One of the primary goals for most parents facing the divorce process is seeking terms that will allow them to protect their children as much as possible. You want to ensure that your divorce does not cause your children undue mental and emotional harm, and one way you can do this is by pursuing custody and visitation terms that are reasonable, sustainable, and fair. The main priority in any decision pertaining to the kids is their best interests, both now and well into the future.
In some cases, New Jersey parents are able to decide on the terms of their custody and visitation orders through discussions and negotiations. However, this is not possible in every situation, and it may sometimes be necessary to go to court over matters pertaining to the children. If you are getting ready to go to court for this reason, you will benefit from knowing how you can prepare for the process ahead.
Put your best foot forward
Going to court can be intimidating, and you know there is much at stake for you with futures of your children on the line. Instead of being afraid of what is ahead, it is helpful to arm yourself with as much knowledge as possible. The following steps may help you prepare and put your best foot forward during a child custody hearing:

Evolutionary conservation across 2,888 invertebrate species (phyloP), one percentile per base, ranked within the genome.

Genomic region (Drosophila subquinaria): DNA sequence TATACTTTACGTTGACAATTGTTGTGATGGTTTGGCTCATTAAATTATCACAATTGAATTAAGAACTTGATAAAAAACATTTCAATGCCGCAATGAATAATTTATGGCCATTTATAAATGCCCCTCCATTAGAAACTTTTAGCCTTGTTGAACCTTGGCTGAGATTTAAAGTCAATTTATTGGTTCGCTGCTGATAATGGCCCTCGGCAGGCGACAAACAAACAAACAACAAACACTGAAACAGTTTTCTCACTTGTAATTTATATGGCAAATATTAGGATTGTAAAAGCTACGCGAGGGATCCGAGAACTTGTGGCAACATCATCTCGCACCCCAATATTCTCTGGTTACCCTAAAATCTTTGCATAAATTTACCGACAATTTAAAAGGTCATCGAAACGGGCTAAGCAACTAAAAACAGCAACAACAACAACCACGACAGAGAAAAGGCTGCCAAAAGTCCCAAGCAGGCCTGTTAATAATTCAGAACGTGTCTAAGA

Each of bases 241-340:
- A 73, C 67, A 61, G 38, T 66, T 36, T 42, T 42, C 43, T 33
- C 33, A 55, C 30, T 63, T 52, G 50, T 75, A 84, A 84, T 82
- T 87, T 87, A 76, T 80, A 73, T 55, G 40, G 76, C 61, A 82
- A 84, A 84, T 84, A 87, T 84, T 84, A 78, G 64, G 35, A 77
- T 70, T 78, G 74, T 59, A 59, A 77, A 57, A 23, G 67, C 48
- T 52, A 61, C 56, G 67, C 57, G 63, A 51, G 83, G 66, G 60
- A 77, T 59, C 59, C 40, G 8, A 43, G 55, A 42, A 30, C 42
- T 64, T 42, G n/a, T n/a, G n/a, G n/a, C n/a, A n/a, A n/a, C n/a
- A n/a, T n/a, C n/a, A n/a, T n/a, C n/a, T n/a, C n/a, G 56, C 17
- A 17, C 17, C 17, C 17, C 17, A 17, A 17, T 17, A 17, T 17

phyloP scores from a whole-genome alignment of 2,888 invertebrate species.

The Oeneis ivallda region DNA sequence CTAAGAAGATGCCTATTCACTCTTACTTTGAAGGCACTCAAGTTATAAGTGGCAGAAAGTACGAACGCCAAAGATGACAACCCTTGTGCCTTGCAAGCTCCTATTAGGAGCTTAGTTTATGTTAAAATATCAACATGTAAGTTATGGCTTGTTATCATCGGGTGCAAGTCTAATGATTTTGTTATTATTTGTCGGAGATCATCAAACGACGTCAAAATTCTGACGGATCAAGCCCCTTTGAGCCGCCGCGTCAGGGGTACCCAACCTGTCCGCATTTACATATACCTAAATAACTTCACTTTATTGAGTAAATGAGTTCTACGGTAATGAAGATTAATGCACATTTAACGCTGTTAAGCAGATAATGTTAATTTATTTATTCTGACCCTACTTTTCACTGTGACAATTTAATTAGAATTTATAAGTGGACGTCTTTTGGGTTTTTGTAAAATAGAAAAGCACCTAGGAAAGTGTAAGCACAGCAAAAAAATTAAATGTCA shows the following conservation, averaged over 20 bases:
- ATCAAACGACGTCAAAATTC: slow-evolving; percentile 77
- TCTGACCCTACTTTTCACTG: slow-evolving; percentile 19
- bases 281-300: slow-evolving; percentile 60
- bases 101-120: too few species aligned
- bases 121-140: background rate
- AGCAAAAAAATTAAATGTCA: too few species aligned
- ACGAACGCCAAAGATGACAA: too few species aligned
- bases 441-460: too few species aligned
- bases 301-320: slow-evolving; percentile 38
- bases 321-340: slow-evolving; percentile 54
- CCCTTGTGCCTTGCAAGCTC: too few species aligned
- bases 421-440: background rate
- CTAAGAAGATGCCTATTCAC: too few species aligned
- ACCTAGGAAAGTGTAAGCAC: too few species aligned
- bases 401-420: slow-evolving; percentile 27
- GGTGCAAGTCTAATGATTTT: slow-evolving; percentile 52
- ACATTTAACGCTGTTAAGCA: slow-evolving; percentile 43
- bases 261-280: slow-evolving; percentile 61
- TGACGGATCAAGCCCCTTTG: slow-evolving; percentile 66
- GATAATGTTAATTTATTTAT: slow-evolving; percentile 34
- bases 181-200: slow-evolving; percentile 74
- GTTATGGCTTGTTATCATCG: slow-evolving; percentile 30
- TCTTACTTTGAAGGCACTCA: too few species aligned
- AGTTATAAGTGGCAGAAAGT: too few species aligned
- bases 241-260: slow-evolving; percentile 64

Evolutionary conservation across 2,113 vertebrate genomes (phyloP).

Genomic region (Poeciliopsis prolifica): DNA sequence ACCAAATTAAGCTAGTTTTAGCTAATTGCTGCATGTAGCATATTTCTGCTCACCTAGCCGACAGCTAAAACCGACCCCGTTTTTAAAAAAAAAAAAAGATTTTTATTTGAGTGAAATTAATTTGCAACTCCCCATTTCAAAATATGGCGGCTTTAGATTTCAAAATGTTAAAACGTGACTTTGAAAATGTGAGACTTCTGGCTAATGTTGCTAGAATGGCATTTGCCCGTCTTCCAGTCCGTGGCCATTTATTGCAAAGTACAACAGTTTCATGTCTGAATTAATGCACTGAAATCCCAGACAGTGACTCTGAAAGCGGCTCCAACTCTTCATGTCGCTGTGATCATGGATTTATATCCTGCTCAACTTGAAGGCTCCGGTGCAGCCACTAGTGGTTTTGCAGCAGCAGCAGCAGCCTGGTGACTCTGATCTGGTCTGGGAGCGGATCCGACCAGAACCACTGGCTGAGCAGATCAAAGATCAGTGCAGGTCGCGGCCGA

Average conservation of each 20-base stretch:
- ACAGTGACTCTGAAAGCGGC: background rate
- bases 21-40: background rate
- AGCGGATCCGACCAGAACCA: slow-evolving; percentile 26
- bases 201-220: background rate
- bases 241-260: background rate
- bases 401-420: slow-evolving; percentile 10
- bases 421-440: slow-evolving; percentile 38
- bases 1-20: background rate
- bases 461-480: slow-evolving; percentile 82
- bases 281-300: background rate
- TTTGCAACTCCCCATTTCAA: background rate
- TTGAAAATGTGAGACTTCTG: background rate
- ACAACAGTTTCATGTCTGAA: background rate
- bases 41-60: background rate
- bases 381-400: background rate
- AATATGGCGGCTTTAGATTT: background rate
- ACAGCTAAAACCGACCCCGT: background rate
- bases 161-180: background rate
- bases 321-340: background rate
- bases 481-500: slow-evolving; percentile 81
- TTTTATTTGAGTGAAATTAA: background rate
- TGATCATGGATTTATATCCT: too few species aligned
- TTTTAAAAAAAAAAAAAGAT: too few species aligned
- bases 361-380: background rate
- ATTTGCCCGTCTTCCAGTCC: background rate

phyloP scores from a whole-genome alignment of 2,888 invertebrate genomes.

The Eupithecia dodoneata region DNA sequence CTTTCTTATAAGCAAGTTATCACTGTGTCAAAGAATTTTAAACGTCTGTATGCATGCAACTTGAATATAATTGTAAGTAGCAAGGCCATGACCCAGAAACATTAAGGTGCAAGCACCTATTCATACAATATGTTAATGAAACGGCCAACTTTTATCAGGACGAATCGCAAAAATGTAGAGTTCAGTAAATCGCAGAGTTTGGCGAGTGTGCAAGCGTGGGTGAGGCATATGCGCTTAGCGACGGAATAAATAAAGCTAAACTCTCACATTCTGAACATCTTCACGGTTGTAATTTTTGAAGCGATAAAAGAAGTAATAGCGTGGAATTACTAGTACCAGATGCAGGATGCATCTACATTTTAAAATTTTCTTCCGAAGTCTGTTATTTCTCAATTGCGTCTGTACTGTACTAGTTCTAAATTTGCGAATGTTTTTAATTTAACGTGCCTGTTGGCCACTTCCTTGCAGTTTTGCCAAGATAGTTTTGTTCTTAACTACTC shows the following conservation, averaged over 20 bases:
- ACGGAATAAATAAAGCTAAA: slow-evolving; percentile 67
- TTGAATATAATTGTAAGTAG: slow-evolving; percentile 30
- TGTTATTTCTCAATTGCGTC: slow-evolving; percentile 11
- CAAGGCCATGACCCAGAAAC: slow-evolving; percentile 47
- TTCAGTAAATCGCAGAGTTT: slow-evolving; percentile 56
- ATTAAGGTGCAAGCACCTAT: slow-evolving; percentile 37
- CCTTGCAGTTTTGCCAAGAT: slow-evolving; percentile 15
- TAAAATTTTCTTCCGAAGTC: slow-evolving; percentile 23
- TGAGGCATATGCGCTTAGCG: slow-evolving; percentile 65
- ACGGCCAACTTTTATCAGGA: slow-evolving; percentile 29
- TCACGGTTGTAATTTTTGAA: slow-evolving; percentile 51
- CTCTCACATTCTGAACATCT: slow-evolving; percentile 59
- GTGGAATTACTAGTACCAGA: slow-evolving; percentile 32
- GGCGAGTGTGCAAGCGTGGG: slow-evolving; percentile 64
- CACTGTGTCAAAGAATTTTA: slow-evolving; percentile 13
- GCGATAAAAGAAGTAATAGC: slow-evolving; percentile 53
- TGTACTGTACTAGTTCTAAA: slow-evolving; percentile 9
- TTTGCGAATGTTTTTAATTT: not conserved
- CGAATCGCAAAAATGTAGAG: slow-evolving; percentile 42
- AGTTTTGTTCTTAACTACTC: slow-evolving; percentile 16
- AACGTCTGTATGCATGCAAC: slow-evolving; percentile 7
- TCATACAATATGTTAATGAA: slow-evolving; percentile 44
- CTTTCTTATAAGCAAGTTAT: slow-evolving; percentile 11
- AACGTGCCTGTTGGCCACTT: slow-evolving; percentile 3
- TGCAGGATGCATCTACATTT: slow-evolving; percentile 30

- Take the time to learn about the state’s child custody laws.
- If you are seeking sole custody, gather evidence to validate your better-parent claim.
- Gather the documents you will need, keep them organized and bring them with you.
- Learn the proper etiquette for a courtroom hearing, and dress appropriately.
- Know what to expect during this hearing.
These may seem like simple steps, but these are things you can do that will allow you to seek specific terms, fight for the interests of your kids, and pursue an outcome that will benefit the entire family.
Your parental rights
Not only are you fighting for the best interests of your kids, but you are also fighting for your parental rights as well. You will benefit from seeking experienced guidance regarding your custody and visitation options, as well as how to prepare if an out-of-court resolution is not possible. An assessment of your case can help you know what steps you can take to set yourself up for success.